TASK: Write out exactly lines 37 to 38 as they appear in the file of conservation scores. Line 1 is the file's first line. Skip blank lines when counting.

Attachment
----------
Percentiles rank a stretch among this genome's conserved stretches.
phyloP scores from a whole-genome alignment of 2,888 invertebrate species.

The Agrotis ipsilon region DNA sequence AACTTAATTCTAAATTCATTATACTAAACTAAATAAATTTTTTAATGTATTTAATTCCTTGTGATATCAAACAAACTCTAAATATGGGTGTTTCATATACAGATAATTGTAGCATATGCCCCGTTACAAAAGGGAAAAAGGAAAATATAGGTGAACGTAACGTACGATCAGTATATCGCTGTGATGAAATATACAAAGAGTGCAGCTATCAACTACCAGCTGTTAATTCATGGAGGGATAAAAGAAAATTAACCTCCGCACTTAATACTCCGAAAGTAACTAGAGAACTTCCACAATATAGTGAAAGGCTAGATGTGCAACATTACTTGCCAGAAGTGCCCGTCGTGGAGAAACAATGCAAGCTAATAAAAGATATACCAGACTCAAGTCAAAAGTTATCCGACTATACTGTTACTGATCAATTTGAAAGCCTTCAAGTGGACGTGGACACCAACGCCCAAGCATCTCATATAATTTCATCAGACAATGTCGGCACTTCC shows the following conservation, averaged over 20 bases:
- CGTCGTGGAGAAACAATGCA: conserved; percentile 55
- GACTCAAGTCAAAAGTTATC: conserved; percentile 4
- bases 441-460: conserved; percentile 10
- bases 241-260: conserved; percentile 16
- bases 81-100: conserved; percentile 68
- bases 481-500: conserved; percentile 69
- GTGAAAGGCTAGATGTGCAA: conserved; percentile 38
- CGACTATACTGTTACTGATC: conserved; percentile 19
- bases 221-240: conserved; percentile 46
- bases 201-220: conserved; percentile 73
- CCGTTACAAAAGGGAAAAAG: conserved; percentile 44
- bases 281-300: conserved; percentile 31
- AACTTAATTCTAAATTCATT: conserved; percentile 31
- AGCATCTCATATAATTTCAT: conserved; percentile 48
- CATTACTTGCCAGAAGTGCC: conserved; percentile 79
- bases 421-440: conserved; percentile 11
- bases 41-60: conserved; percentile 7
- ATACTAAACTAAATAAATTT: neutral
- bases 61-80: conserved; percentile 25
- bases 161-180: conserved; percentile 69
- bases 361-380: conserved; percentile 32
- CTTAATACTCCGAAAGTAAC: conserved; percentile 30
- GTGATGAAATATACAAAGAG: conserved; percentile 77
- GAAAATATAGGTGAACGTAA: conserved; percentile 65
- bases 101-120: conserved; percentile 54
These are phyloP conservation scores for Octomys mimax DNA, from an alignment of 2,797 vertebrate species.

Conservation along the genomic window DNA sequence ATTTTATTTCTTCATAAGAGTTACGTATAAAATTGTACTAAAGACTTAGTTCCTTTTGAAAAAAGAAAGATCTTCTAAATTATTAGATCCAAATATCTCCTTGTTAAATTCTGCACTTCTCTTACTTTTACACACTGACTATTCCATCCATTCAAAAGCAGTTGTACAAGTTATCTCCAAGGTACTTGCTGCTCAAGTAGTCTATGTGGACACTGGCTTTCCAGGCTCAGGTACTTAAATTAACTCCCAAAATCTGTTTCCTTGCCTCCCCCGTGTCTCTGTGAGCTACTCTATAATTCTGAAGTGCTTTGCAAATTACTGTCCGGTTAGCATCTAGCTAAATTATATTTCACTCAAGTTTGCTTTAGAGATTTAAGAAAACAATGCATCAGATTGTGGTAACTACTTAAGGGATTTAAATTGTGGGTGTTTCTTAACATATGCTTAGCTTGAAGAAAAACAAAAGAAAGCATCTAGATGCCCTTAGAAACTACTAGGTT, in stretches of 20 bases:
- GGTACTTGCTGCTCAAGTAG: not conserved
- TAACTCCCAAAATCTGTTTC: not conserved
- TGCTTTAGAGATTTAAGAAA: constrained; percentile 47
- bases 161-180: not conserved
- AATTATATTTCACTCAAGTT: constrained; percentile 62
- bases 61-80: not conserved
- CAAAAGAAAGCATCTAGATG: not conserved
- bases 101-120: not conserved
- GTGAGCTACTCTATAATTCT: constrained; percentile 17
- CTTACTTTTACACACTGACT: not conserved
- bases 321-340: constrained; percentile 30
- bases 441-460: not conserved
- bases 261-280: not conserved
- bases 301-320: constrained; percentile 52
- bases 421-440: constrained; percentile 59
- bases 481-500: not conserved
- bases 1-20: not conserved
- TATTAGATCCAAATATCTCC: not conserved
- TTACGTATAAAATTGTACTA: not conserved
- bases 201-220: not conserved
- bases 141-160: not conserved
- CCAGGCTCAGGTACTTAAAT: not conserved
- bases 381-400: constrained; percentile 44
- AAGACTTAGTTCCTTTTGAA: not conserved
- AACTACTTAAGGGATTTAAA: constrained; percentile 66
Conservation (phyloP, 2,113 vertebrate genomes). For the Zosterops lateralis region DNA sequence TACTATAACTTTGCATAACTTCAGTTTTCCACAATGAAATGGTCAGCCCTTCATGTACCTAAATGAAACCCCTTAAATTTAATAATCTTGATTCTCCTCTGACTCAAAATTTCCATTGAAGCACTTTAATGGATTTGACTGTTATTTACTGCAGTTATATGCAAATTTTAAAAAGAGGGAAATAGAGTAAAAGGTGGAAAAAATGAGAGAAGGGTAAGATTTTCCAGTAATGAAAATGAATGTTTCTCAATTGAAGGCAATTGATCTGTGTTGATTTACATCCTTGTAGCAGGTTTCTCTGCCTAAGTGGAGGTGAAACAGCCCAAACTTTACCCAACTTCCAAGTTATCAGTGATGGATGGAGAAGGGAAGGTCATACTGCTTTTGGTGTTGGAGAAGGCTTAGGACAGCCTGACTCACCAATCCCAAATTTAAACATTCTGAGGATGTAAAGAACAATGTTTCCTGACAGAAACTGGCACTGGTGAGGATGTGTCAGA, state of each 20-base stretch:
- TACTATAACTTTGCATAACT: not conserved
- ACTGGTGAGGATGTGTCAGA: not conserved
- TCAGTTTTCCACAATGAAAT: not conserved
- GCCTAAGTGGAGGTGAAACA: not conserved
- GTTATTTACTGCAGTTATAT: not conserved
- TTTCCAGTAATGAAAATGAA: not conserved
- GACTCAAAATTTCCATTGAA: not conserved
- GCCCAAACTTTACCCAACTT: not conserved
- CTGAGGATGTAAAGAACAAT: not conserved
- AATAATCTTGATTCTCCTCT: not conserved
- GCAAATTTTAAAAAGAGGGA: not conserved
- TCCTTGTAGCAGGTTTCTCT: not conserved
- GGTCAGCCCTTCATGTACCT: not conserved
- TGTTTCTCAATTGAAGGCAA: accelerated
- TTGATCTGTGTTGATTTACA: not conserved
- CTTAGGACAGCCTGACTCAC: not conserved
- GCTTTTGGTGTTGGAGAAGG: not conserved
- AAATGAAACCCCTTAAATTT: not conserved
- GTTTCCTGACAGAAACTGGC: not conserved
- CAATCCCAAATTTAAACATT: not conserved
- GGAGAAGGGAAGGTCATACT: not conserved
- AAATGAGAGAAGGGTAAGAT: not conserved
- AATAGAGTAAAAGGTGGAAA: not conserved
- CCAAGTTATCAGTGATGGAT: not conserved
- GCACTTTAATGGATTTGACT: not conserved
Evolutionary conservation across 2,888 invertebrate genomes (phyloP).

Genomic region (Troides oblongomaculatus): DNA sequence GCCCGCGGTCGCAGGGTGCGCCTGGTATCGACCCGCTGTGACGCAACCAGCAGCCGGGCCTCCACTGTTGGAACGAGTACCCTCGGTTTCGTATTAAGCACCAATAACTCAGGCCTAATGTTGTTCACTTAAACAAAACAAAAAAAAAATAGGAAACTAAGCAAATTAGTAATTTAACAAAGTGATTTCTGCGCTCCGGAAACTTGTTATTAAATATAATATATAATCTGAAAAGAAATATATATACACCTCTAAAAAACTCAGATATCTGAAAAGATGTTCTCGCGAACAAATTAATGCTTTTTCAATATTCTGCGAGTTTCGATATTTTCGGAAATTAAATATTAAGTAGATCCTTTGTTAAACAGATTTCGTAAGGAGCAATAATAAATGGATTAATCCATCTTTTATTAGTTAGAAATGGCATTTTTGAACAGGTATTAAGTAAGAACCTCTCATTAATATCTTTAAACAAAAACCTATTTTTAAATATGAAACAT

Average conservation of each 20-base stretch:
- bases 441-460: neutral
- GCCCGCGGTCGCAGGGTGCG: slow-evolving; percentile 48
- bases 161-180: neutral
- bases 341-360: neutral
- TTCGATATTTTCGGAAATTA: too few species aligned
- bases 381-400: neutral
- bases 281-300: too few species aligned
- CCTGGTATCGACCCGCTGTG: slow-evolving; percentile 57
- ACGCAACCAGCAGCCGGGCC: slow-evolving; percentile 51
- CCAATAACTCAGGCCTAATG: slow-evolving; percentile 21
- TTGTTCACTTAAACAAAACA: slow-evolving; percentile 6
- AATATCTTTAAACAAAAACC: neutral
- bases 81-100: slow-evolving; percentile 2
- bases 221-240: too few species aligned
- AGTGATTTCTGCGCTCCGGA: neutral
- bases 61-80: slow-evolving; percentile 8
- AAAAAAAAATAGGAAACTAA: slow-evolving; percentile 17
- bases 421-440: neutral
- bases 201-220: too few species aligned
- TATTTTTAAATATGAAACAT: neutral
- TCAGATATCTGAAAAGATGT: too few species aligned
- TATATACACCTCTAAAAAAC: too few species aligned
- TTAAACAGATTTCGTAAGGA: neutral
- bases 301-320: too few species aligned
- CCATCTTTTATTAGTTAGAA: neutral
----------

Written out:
- CAAAAGAAAGCATCTAGATG: not conserved
- bases 101-120: not conserved